Internet of Things to Save Oil and Gas
The Tech Boom Boosting the Shale Boom
With the tumultuous market lately, it really shouldn't be shocking to learn that companies are striving to find new ways to save money while keeping up production and revenues.
Of course, one huge strain for companies is equipment maintenance, specifically on-site human maintenance for storage and hydraulic fracturing-chemical facilities. The cost of hiring someone, giving them a company truck, and sending them out to the site to manually update the asset's wellbeing... Things can get very costly costly.
In fact, the Energy Information Administration reported that these operating expenses reached $50 billion last year. The Society of Petroleum Engineers added that downtime for facilities being manually monitored was about 10%.
This kind of expenditure is not cost-effective with oil prices as low as they are now.
Enter WellAware, a two-year-old company that offers data collection hardware, wireless connections to data points, and data analyzing software.
Smart meters have been applied to numerous oil and gas facilities over the past few years, but WellAware is tackling another major problem with this Internet of Things spread: how to get the information back to the company.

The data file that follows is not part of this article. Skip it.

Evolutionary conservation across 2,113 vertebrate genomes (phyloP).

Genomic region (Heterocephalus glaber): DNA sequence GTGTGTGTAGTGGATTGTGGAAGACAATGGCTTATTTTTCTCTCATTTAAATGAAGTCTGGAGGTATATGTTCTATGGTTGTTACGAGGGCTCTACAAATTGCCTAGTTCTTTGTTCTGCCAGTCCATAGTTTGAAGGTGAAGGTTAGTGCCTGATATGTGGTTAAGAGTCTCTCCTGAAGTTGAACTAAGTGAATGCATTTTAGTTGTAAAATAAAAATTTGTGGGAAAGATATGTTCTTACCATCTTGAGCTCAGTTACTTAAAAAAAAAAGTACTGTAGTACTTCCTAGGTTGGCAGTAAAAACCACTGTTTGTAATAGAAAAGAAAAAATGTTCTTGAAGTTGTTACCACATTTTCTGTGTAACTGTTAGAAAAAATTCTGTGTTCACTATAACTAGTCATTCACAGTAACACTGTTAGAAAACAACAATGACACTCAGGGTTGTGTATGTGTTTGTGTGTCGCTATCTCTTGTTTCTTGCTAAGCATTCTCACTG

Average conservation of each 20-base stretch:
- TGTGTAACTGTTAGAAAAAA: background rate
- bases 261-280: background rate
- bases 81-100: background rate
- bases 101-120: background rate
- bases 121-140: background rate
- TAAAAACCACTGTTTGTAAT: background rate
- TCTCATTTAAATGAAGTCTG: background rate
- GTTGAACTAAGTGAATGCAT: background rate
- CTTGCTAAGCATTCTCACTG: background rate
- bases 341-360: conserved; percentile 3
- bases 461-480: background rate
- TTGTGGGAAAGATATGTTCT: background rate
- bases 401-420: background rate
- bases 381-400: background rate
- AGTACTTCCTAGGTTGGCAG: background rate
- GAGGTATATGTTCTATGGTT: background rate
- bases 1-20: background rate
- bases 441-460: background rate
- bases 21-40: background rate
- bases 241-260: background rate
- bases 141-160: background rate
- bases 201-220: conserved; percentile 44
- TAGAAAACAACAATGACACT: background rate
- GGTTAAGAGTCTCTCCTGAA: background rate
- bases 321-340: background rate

You see, wireless data travel calls for cellular radios that send signals. Unfortunately, many of the most prolific shale plays do not have decent reception.
So WellAware is partnering with On-Ramp Wireless, a long-range connectivity provider. This company has plans to install long-range receivers over more than 55,000 square miles of the country's most active plays, and the system will provide 99.9% data accuracy and capacity.
The increase in visibility for oil and gas companies will not only save them in labor and transportation costs, but also down-time for facilities and loss of production when facilities break down.
The oil and gas industry also stands to gain from private equity companies who will be more willing to invest in producers who are consistent and predictable in their returns.
The Internet of Things will be driven forward by industry, and the oil and gas markets will be more than happy to contribute.
To continue reading...
Until next time,
A true insider in the energy markets, Keith is one of few financial reporters to have visited the Alberta oil sands. His research has helped thousands of investors capitalize from the rapidly changing face of energy. Keith connects with hundreds of thousands of readers as the Managing Editor of Energy & Capital as well as Investment Director of Angel Publishing's Energy Investor. For years, Keith has been providing in-depth coverage of the Bakken, the Haynesville Shale, and the Marcellus natural gas formations — all ahead of the mainstream media. For more on Keith, go to his editor's page.
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